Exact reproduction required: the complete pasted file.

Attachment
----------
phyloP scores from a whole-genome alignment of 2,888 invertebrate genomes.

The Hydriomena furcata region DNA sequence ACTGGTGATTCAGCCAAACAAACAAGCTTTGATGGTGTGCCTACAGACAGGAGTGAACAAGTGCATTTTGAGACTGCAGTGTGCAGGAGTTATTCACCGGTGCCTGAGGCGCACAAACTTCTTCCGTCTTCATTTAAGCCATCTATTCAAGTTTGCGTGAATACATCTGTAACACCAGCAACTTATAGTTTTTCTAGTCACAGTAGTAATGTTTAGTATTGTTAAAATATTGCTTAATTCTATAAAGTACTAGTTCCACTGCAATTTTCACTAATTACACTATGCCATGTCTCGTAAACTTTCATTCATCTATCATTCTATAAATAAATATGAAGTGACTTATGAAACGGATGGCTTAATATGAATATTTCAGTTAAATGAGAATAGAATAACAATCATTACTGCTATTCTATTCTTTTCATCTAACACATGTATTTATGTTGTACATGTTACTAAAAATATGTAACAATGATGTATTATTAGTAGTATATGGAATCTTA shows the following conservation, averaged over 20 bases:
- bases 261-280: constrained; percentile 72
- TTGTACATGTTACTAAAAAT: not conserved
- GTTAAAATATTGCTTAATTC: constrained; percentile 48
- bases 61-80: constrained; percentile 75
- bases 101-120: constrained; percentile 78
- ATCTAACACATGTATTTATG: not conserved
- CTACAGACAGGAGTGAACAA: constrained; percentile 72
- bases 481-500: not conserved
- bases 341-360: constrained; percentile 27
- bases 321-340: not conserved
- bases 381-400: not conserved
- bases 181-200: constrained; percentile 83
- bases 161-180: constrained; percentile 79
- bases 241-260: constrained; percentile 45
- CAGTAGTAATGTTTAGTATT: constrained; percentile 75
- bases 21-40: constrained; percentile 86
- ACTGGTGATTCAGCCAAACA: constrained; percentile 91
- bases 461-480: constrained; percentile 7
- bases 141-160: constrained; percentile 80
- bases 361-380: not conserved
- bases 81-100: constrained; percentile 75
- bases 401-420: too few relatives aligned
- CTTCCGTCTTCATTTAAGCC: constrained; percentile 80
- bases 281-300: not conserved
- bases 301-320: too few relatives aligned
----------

phyloP scores from a whole-genome alignment of 2,888 invertebrate genomes.

The Hydriomena furcata region DNA sequence ACTGGTGATTCAGCCAAACAAACAAGCTTTGATGGTGTGCCTACAGACAGGAGTGAACAAGTGCATTTTGAGACTGCAGTGTGCAGGAGTTATTCACCGGTGCCTGAGGCGCACAAACTTCTTCCGTCTTCATTTAAGCCATCTATTCAAGTTTGCGTGAATACATCTGTAACACCAGCAACTTATAGTTTTTCTAGTCACAGTAGTAATGTTTAGTATTGTTAAAATATTGCTTAATTCTATAAAGTACTAGTTCCACTGCAATTTTCACTAATTACACTATGCCATGTCTCGTAAACTTTCATTCATCTATCATTCTATAAATAAATATGAAGTGACTTATGAAACGGATGGCTTAATATGAATATTTCAGTTAAATGAGAATAGAATAACAATCATTACTGCTATTCTATTCTTTTCATCTAACACATGTATTTATGTTGTACATGTTACTAAAAATATGTAACAATGATGTATTATTAGTAGTATATGGAATCTTA shows the following conservation, averaged over 20 bases:
- bases 261-280: constrained; percentile 72
- TTGTACATGTTACTAAAAAT: not conserved
- GTTAAAATATTGCTTAATTC: constrained; percentile 48
- bases 61-80: constrained; percentile 75
- bases 101-120: constrained; percentile 78
- ATCTAACACATGTATTTATG: not conserved
- CTACAGACAGGAGTGAACAA: constrained; percentile 72
- bases 481-500: not conserved
- bases 341-360: constrained; percentile 27
- bases 321-340: not conserved
- bases 381-400: not conserved
- bases 181-200: constrained; percentile 83
- bases 161-180: constrained; percentile 79
- bases 241-260: constrained; percentile 45
- CAGTAGTAATGTTTAGTATT: constrained; percentile 75
- bases 21-40: constrained; percentile 86
- ACTGGTGATTCAGCCAAACA: constrained; percentile 91
- bases 461-480: constrained; percentile 7
- bases 141-160: constrained; percentile 80
- bases 361-380: not conserved
- bases 81-100: constrained; percentile 75
- bases 401-420: too few relatives aligned
- CTTCCGTCTTCATTTAAGCC: constrained; percentile 80
- bases 281-300: not conserved
- bases 301-320: too few relatives aligned